A serine protease secreted from Bacillus subtilis cleaves human plasma transthyretin to generate an amyloidogenic fragment
Aggregation of human wild-type transthyretin (hTTR), a homo-tetrameric plasma protein, leads to acquired senile systemic amyloidosis (SSA), recently recognised as a major cause of cardiomyopathies in 1–3% older adults. Fragmented hTTR is the standard composition of amyloid deposits in SSA, but the protease(s) responsible for amyloidogenic fragments generation in vivo is(are) still elusive. Here, we show that subtilisin secreted from Bacillus subtilis, a gut microbiota commensal bacterium, translocates across a simulated intestinal epithelium and cleaves hTTR both in solution and human plasma, generating the amyloidogenic fragment hTTR(59–127), which is also found in SSA amyloids in vivo. To the best of our knowledge, these findings highlight a novel pathogenic mechanism for SSA whereby increased permeability of the gut mucosa, as often occurs in elderly people, allows subtilisin (and perhaps other yet unidentified bacterial proteases) to reach the bloodstream and trigger generation of hTTR fragments, acting as seeding nuclei for preferential amyloid fibrils deposition in the heart.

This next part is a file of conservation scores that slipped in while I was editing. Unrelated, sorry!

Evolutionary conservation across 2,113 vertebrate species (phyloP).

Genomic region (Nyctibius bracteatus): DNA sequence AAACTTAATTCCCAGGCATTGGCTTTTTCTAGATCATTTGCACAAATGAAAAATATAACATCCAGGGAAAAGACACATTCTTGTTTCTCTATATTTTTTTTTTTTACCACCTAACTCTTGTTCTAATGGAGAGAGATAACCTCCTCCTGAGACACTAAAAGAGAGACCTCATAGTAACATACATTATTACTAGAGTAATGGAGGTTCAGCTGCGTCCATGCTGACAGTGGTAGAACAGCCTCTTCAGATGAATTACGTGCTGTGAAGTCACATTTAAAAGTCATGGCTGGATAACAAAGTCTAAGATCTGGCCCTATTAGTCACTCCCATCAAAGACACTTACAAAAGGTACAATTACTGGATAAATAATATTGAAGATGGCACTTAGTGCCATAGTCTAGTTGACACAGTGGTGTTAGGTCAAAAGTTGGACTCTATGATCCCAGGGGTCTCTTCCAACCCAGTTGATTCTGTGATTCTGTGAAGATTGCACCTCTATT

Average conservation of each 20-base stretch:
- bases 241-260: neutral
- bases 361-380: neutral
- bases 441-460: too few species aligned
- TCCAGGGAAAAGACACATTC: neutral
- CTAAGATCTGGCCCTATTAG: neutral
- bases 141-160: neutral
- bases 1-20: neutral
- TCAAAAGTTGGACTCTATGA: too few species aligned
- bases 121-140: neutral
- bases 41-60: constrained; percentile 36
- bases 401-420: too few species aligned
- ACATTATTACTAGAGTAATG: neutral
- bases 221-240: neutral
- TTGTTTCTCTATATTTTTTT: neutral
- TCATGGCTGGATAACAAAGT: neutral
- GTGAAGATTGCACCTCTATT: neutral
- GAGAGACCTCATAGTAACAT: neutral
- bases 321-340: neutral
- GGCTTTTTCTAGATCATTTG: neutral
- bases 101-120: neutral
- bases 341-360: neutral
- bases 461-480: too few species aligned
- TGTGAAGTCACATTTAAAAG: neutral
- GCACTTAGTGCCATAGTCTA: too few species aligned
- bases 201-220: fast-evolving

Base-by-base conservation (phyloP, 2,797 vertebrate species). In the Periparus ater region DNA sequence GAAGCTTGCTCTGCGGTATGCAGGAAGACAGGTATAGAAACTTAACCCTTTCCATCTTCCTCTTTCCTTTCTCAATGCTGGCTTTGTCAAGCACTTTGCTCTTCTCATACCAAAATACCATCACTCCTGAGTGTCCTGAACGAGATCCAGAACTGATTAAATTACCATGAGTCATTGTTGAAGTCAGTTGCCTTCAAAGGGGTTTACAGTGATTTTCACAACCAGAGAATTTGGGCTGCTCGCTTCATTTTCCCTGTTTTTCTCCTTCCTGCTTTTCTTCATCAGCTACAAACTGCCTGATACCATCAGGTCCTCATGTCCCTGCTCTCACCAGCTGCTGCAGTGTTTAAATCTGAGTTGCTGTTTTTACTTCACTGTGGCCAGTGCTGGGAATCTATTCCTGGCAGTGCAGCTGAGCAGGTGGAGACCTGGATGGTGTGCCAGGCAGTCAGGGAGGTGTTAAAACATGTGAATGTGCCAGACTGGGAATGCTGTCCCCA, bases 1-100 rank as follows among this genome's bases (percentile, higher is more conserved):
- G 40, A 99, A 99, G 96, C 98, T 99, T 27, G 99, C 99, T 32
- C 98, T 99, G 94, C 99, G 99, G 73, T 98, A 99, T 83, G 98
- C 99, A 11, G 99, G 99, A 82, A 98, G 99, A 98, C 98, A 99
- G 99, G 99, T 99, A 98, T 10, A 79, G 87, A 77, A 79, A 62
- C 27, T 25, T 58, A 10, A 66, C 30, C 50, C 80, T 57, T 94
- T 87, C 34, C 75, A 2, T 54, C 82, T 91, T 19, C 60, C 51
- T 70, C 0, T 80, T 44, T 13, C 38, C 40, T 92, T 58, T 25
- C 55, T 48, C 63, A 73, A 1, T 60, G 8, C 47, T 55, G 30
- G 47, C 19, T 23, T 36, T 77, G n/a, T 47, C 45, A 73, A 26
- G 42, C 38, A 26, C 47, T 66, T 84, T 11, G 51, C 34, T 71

aggregation, protein, hTTR, Alzheimer's, Peakinson's desease